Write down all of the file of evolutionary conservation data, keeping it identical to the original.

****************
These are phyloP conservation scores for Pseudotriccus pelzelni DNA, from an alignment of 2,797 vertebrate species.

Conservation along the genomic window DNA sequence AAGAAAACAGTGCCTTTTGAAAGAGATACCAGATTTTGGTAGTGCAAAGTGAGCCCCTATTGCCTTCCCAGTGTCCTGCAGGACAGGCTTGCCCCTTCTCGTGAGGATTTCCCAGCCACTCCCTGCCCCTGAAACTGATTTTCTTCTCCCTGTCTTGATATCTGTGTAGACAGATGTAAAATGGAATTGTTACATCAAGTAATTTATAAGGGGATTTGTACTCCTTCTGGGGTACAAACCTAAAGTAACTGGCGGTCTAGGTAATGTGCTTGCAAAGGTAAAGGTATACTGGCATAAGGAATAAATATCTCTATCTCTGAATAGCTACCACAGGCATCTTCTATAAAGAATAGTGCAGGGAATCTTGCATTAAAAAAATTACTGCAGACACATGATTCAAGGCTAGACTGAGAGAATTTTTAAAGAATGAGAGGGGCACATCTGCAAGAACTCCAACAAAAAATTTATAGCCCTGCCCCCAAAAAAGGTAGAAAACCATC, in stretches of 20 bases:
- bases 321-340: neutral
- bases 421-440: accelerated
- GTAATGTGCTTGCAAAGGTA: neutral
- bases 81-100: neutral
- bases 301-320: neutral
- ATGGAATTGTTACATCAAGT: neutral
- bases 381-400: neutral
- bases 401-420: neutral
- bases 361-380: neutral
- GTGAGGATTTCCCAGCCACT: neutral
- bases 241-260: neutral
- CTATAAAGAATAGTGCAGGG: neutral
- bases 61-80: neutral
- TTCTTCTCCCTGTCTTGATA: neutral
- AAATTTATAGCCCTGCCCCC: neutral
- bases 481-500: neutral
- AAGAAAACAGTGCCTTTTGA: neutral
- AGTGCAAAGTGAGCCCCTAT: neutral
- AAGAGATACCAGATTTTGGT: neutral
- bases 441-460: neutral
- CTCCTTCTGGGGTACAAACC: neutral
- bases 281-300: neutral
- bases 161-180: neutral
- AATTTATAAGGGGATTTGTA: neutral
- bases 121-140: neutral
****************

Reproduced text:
These are phyloP conservation scores for Pseudotriccus pelzelni DNA, from an alignment of 2,797 vertebrate species.

Conservation along the genomic window DNA sequence AAGAAAACAGTGCCTTTTGAAAGAGATACCAGATTTTGGTAGTGCAAAGTGAGCCCCTATTGCCTTCCCAGTGTCCTGCAGGACAGGCTTGCCCCTTCTCGTGAGGATTTCCCAGCCACTCCCTGCCCCTGAAACTGATTTTCTTCTCCCTGTCTTGATATCTGTGTAGACAGATGTAAAATGGAATTGTTACATCAAGTAATTTATAAGGGGATTTGTACTCCTTCTGGGGTACAAACCTAAAGTAACTGGCGGTCTAGGTAATGTGCTTGCAAAGGTAAAGGTATACTGGCATAAGGAATAAATATCTCTATCTCTGAATAGCTACCACAGGCATCTTCTATAAAGAATAGTGCAGGGAATCTTGCATTAAAAAAATTACTGCAGACACATGATTCAAGGCTAGACTGAGAGAATTTTTAAAGAATGAGAGGGGCACATCTGCAAGAACTCCAACAAAAAATTTATAGCCCTGCCCCCAAAAAAGGTAGAAAACCATC, in stretches of 20 bases:
- bases 321-340: neutral
- bases 421-440: accelerated
- GTAATGTGCTTGCAAAGGTA: neutral
- bases 81-100: neutral
- bases 301-320: neutral
- ATGGAATTGTTACATCAAGT: neutral
- bases 381-400: neutral
- bases 401-420: neutral
- bases 361-380: neutral
- GTGAGGATTTCCCAGCCACT: neutral
- bases 241-260: neutral
- CTATAAAGAATAGTGCAGGG: neutral
- bases 61-80: neutral
- TTCTTCTCCCTGTCTTGATA: neutral
- AAATTTATAGCCCTGCCCCC: neutral
- bases 481-500: neutral
- AAGAAAACAGTGCCTTTTGA: neutral
- AGTGCAAAGTGAGCCCCTAT: neutral
- AAGAGATACCAGATTTTGGT: neutral
- bases 441-460: neutral
- CTCCTTCTGGGGTACAAACC: neutral
- bases 281-300: neutral
- bases 161-180: neutral
- AATTTATAAGGGGATTTGTA: neutral
- bases 121-140: neutral